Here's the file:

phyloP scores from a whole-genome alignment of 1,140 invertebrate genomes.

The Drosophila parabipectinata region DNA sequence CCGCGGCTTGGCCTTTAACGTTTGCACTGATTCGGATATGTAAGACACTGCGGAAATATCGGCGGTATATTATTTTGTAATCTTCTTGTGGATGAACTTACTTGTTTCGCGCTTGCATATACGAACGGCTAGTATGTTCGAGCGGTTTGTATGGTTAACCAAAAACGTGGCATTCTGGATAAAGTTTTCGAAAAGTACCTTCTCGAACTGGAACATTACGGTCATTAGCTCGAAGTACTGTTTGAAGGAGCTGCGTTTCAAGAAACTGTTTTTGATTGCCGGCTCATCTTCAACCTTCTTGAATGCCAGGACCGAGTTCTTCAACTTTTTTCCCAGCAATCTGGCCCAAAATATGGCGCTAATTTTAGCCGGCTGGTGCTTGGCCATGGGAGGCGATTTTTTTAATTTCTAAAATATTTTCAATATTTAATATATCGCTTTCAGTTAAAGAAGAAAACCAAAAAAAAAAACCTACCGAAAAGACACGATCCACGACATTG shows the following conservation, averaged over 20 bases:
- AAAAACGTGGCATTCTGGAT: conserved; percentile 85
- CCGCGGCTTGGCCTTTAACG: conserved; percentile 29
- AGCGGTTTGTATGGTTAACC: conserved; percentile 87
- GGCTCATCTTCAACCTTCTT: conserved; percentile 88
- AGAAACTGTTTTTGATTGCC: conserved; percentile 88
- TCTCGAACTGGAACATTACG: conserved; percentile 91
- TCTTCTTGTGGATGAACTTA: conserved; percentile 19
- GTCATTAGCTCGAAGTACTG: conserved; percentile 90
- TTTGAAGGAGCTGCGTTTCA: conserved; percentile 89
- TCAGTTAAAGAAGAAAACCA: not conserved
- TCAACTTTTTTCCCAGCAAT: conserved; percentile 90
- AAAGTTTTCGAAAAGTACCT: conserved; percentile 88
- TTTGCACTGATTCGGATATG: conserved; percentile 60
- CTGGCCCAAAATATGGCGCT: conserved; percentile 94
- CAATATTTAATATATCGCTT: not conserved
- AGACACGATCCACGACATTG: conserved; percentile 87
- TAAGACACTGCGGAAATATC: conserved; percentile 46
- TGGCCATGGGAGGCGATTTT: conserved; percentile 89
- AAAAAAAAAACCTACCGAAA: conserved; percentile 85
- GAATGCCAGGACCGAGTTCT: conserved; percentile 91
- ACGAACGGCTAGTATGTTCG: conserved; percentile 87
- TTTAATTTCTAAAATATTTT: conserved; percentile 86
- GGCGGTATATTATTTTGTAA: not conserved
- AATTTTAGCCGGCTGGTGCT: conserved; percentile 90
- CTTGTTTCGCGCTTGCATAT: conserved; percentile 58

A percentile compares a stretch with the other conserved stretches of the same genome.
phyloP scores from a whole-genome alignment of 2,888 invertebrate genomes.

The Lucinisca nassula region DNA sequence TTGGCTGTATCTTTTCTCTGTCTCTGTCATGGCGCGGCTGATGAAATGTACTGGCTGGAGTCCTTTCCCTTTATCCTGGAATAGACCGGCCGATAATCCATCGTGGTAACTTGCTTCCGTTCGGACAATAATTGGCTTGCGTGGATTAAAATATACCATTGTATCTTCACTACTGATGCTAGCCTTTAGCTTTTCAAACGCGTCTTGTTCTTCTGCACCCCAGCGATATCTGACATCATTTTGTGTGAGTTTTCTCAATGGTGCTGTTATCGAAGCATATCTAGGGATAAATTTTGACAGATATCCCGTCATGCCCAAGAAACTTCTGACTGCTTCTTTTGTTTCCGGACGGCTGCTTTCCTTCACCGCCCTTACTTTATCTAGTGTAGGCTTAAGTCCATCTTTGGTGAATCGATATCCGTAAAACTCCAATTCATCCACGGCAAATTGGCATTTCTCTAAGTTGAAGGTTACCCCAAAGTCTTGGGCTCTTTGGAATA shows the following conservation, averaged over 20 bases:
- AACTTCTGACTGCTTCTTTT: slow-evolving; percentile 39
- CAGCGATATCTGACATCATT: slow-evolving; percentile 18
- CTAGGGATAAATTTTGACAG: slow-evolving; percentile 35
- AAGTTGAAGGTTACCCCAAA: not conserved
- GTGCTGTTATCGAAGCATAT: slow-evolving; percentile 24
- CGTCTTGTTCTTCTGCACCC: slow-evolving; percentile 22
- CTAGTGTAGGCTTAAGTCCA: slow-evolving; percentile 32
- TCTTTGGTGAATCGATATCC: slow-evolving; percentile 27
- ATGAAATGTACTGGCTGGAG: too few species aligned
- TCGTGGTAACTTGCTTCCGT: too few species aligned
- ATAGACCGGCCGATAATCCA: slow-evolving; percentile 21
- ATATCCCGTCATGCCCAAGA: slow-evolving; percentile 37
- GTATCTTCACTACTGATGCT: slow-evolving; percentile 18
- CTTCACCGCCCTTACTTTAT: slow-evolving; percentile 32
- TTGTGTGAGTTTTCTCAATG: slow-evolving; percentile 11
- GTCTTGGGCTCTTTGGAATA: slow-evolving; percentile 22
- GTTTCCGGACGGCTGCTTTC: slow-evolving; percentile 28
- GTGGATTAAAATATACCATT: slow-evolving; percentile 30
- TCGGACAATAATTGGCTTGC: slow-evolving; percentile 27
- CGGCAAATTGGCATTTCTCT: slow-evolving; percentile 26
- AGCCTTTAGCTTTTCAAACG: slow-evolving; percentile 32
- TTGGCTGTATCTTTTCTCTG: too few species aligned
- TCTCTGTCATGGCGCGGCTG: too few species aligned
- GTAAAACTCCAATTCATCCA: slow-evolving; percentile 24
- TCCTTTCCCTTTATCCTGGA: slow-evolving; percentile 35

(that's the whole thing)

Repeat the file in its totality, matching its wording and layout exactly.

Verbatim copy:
phyloP scores from a whole-genome alignment of 1,140 invertebrate genomes.

The Drosophila parabipectinata region DNA sequence CCGCGGCTTGGCCTTTAACGTTTGCACTGATTCGGATATGTAAGACACTGCGGAAATATCGGCGGTATATTATTTTGTAATCTTCTTGTGGATGAACTTACTTGTTTCGCGCTTGCATATACGAACGGCTAGTATGTTCGAGCGGTTTGTATGGTTAACCAAAAACGTGGCATTCTGGATAAAGTTTTCGAAAAGTACCTTCTCGAACTGGAACATTACGGTCATTAGCTCGAAGTACTGTTTGAAGGAGCTGCGTTTCAAGAAACTGTTTTTGATTGCCGGCTCATCTTCAACCTTCTTGAATGCCAGGACCGAGTTCTTCAACTTTTTTCCCAGCAATCTGGCCCAAAATATGGCGCTAATTTTAGCCGGCTGGTGCTTGGCCATGGGAGGCGATTTTTTTAATTTCTAAAATATTTTCAATATTTAATATATCGCTTTCAGTTAAAGAAGAAAACCAAAAAAAAAAACCTACCGAAAAGACACGATCCACGACATTG shows the following conservation, averaged over 20 bases:
- AAAAACGTGGCATTCTGGAT: conserved; percentile 85
- CCGCGGCTTGGCCTTTAACG: conserved; percentile 29
- AGCGGTTTGTATGGTTAACC: conserved; percentile 87
- GGCTCATCTTCAACCTTCTT: conserved; percentile 88
- AGAAACTGTTTTTGATTGCC: conserved; percentile 88
- TCTCGAACTGGAACATTACG: conserved; percentile 91
- TCTTCTTGTGGATGAACTTA: conserved; percentile 19
- GTCATTAGCTCGAAGTACTG: conserved; percentile 90
- TTTGAAGGAGCTGCGTTTCA: conserved; percentile 89
- TCAGTTAAAGAAGAAAACCA: not conserved
- TCAACTTTTTTCCCAGCAAT: conserved; percentile 90
- AAAGTTTTCGAAAAGTACCT: conserved; percentile 88
- TTTGCACTGATTCGGATATG: conserved; percentile 60
- CTGGCCCAAAATATGGCGCT: conserved; percentile 94
- CAATATTTAATATATCGCTT: not conserved
- AGACACGATCCACGACATTG: conserved; percentile 87
- TAAGACACTGCGGAAATATC: conserved; percentile 46
- TGGCCATGGGAGGCGATTTT: conserved; percentile 89
- AAAAAAAAAACCTACCGAAA: conserved; percentile 85
- GAATGCCAGGACCGAGTTCT: conserved; percentile 91
- ACGAACGGCTAGTATGTTCG: conserved; percentile 87
- TTTAATTTCTAAAATATTTT: conserved; percentile 86
- GGCGGTATATTATTTTGTAA: not conserved
- AATTTTAGCCGGCTGGTGCT: conserved; percentile 90
- CTTGTTTCGCGCTTGCATAT: conserved; percentile 58

A percentile compares a stretch with the other conserved stretches of the same genome.
phyloP scores from a whole-genome alignment of 2,888 invertebrate genomes.

The Lucinisca nassula region DNA sequence TTGGCTGTATCTTTTCTCTGTCTCTGTCATGGCGCGGCTGATGAAATGTACTGGCTGGAGTCCTTTCCCTTTATCCTGGAATAGACCGGCCGATAATCCATCGTGGTAACTTGCTTCCGTTCGGACAATAATTGGCTTGCGTGGATTAAAATATACCATTGTATCTTCACTACTGATGCTAGCCTTTAGCTTTTCAAACGCGTCTTGTTCTTCTGCACCCCAGCGATATCTGACATCATTTTGTGTGAGTTTTCTCAATGGTGCTGTTATCGAAGCATATCTAGGGATAAATTTTGACAGATATCCCGTCATGCCCAAGAAACTTCTGACTGCTTCTTTTGTTTCCGGACGGCTGCTTTCCTTCACCGCCCTTACTTTATCTAGTGTAGGCTTAAGTCCATCTTTGGTGAATCGATATCCGTAAAACTCCAATTCATCCACGGCAAATTGGCATTTCTCTAAGTTGAAGGTTACCCCAAAGTCTTGGGCTCTTTGGAATA shows the following conservation, averaged over 20 bases:
- AACTTCTGACTGCTTCTTTT: slow-evolving; percentile 39
- CAGCGATATCTGACATCATT: slow-evolving; percentile 18
- CTAGGGATAAATTTTGACAG: slow-evolving; percentile 35
- AAGTTGAAGGTTACCCCAAA: not conserved
- GTGCTGTTATCGAAGCATAT: slow-evolving; percentile 24
- CGTCTTGTTCTTCTGCACCC: slow-evolving; percentile 22
- CTAGTGTAGGCTTAAGTCCA: slow-evolving; percentile 32
- TCTTTGGTGAATCGATATCC: slow-evolving; percentile 27
- ATGAAATGTACTGGCTGGAG: too few species aligned
- TCGTGGTAACTTGCTTCCGT: too few species aligned
- ATAGACCGGCCGATAATCCA: slow-evolving; percentile 21
- ATATCCCGTCATGCCCAAGA: slow-evolving; percentile 37
- GTATCTTCACTACTGATGCT: slow-evolving; percentile 18
- CTTCACCGCCCTTACTTTAT: slow-evolving; percentile 32
- TTGTGTGAGTTTTCTCAATG: slow-evolving; percentile 11
- GTCTTGGGCTCTTTGGAATA: slow-evolving; percentile 22
- GTTTCCGGACGGCTGCTTTC: slow-evolving; percentile 28
- GTGGATTAAAATATACCATT: slow-evolving; percentile 30
- TCGGACAATAATTGGCTTGC: slow-evolving; percentile 27
- CGGCAAATTGGCATTTCTCT: slow-evolving; percentile 26
- AGCCTTTAGCTTTTCAAACG: slow-evolving; percentile 32
- TTGGCTGTATCTTTTCTCTG: too few species aligned
- TCTCTGTCATGGCGCGGCTG: too few species aligned
- GTAAAACTCCAATTCATCCA: slow-evolving; percentile 24
- TCCTTTCCCTTTATCCTGGA: slow-evolving; percentile 35